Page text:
By Cynthia Armour
City on a Hill Press Reporter

According to the Red Cross Web site, someone in the U.S. needs blood every two seconds. With numbers like that, every donor counts.

The Stevenson Event Center hosted a blood drive last Tuesday, attracting dozens of students for the cause.

However, blood drives remain controversial, as the Food and Drug Administration (FDA) currently enforces a policy stating that men who have had sexual relations with another male even once should not give blood. Men who fall under this category are classified as MSM.

The FDA’s policy goes back to over two decades ago, when researchers were stumbling upon HIV. In 1982, the FDA passed the policy stating that MSM could not donate blood, and put it into practice one year later.

In 1984, the FDA developed the tests to screen blood samples for HIV — but kept the MSM policy in place.

Seth Hodge is the college program coordinator for Merrill College. A little over a year ago, he worked at San Jose State University, where he was at the center of a controversial battle to end the blood donation discrimination by banning blood drives from campus.

The UC system has a policy that explicitly bans any university programs and activities that discriminate on the basis of sexual orientation.

“When we sponsor an organization for an activity such as a blood drive, we do just that,” Hodge said. “We violate our own policy.”

Jim Burns, the director of public information for UC Santa Cruz, said that although the campus recognizes that some individuals and organizations question the Red Cross’s screening and policy, “From a health safety point of view, we are not in a position to weigh in.”

However, Patti Childress, the account manager for donor recruitment with the Red Cross, insists that although the policy “may seem illogical, the most important issue is the safety of the blood.”

“Some people take the situation too personally and stop looking at the big picture,” Childress said.

The Red Cross’s eligibility guidelines turn people away for many different reasons, from having a cough or low weight to serious illness. Homosexuality is served on the same plate as intravenous drug use and prostitution, two other practices that result in a permanent ban.

But the issue is personal and discriminatory, insists Hodge.

“You shouldn’t have to choose between lying or not participating if you know you’re healthy. Coming out is a very challenging thing in anyone’s life, and to institutionally be put back in the closet in order to do good…” Hodge shook his head. “It’s not right.”

In 2007, the FDA announced that they were open to reviewing and revisiting scientific evidence concerning the MSM deferral issue. For the AABB, America’s Blood Centers ABC, and the Red Cross, which together organize the majority of all blood drives in the U.S., this means continuing to push for a change in the deferral time period for MSM — from a lifetime ban to a 12-month ban.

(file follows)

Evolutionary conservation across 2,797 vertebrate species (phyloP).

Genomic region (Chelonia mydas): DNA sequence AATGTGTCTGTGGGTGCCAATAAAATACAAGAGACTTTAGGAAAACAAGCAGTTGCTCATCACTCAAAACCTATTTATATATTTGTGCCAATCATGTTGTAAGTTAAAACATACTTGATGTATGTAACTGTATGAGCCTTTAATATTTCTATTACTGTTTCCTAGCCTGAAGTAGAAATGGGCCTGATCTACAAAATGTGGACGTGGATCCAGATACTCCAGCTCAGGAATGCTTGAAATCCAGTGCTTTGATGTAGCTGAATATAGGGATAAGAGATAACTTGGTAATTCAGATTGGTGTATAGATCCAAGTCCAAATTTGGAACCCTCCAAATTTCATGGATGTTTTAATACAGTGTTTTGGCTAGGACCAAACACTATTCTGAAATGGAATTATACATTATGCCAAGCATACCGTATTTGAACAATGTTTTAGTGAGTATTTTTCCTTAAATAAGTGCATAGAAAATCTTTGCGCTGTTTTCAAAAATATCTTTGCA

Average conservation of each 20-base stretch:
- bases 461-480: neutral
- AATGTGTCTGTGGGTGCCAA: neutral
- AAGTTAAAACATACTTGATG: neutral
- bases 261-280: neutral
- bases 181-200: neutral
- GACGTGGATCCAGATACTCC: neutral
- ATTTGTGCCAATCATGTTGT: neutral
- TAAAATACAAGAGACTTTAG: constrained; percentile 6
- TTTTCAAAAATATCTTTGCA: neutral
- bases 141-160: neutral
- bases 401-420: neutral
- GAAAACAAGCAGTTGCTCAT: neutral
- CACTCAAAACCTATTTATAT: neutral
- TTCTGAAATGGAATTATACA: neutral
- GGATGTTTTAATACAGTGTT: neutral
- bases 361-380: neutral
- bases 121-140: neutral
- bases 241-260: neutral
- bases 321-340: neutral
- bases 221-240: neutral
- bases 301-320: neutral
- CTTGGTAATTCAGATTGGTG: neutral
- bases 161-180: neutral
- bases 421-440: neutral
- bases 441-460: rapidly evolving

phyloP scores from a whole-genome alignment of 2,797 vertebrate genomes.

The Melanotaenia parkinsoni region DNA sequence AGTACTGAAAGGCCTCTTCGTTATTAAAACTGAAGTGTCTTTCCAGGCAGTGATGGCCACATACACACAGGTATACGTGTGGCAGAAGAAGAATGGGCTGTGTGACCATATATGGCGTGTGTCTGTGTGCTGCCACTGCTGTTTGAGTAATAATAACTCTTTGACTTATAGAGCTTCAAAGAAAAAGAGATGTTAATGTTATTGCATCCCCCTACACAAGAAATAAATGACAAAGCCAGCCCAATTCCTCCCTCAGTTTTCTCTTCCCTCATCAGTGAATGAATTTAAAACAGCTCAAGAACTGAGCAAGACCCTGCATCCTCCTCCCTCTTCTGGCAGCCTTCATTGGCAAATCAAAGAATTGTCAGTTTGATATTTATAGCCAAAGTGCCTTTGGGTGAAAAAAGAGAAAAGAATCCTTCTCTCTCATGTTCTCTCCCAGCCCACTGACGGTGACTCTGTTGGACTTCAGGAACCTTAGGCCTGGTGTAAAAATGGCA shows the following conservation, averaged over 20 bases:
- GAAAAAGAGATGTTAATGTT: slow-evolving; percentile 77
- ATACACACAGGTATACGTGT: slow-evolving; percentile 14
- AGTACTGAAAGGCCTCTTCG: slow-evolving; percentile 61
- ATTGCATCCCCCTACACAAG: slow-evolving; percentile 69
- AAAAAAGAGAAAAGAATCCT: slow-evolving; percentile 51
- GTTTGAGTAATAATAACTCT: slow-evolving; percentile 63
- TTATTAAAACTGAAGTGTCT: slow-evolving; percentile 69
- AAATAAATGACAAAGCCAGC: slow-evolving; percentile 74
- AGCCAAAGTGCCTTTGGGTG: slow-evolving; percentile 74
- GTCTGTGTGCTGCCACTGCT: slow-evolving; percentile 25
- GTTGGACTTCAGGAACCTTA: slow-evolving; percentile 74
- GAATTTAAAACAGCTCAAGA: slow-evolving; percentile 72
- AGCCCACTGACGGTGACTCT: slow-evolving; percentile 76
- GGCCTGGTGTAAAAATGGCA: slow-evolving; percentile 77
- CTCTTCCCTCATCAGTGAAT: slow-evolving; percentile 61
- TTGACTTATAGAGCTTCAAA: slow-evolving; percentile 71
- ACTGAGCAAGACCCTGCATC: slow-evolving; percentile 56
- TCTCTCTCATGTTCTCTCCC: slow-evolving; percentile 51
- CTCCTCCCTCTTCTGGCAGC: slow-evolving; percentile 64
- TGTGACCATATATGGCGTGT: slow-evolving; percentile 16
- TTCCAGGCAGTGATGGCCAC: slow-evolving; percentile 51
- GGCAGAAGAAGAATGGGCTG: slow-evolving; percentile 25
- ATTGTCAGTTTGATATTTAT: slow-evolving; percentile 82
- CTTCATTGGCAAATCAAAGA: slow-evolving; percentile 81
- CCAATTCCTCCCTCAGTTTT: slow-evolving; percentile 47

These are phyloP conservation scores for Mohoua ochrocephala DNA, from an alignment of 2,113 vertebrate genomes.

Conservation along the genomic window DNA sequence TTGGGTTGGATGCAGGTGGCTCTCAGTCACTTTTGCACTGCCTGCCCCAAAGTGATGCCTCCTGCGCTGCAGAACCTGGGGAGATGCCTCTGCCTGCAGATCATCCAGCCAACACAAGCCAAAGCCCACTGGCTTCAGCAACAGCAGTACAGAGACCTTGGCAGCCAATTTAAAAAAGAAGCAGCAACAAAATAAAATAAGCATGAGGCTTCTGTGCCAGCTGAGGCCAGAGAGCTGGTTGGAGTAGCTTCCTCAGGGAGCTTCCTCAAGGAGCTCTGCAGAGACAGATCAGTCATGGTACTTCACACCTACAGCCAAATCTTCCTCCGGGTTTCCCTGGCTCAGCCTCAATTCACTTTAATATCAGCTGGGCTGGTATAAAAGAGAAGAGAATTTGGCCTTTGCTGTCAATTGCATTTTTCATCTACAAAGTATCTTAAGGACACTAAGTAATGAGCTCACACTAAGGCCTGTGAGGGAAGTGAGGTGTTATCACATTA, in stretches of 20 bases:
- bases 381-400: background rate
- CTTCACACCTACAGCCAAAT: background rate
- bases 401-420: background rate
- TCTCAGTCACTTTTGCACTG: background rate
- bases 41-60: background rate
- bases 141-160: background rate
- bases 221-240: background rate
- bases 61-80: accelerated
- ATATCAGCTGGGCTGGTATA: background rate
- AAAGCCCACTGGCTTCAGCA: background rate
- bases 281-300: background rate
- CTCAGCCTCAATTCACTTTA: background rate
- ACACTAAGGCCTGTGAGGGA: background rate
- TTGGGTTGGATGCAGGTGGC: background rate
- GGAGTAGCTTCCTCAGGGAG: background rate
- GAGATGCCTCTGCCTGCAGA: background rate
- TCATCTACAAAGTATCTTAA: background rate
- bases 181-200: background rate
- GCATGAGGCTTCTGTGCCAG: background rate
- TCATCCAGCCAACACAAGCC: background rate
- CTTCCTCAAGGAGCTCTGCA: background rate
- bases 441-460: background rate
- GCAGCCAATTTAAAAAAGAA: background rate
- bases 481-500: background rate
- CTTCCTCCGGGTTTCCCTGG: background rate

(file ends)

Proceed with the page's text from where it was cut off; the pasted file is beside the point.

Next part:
The change would align MSM with other deferred groups, such as women who have sex with MSM or anyone recovering from sexually transmitted diseases, who are also deferred for a year.

Still, Hodge sees this proposal as a slap in the face. “It’s asinine. It’s uneducated, and not based on current science. It’s basically saying that if you’ve been in a monogamous relationship for 30 years, you still can’t give blood. It’s banning all gay men in serious relationships.”

For Hodge, the policy and its scientific base are outdated. “It’s like this law in this little mid-western town in the U.S. where you can’t walk backwards while whistling.” That law was written and passed for a reason, he said, but with new medical science, it should be seriously reexamined.

Since HIV was first diagnosed, gay and bisexual men have been leaders in dealing with the challenges of the epidemic. The CDC website recognizes that “gay organizations and activists, through their work, have contributed greatly to many of the guidelines for prevention, treatment, and the care of people living with HIV/AIDS.”

But the FDA quotes the CDC in claiming that “as a group, men who have sex with other men are at a higher risk for transmitting infectious diseases or HIV than are individuals in other risk categories” and that the security cost in accepting MSM as blood donors outweighs the benefits from integrating them as donors.

“It goes to the social stereotype that gay men are promiscuous — there are some, yes, but there are promiscuous heterosexual men as well,” Hodge said. “Your risk factor does not depend on your sexual orientation, but rather on the way you practice it.”

Sehra Bae, a second-year student, put it simply. “No matter where you live or what your background is, if you’re clean and healthy, there’s no reason being gay should stop you from giving blood,” Bae said.

Catalina Sanint, a third-year student, was surprised when she learned of the policy.

“It wouldn’t stop me from donating — if people need blood, they need blood,” she said. “But it’s definitely an eye-opener. Why discriminate since they test the blood anyways?”
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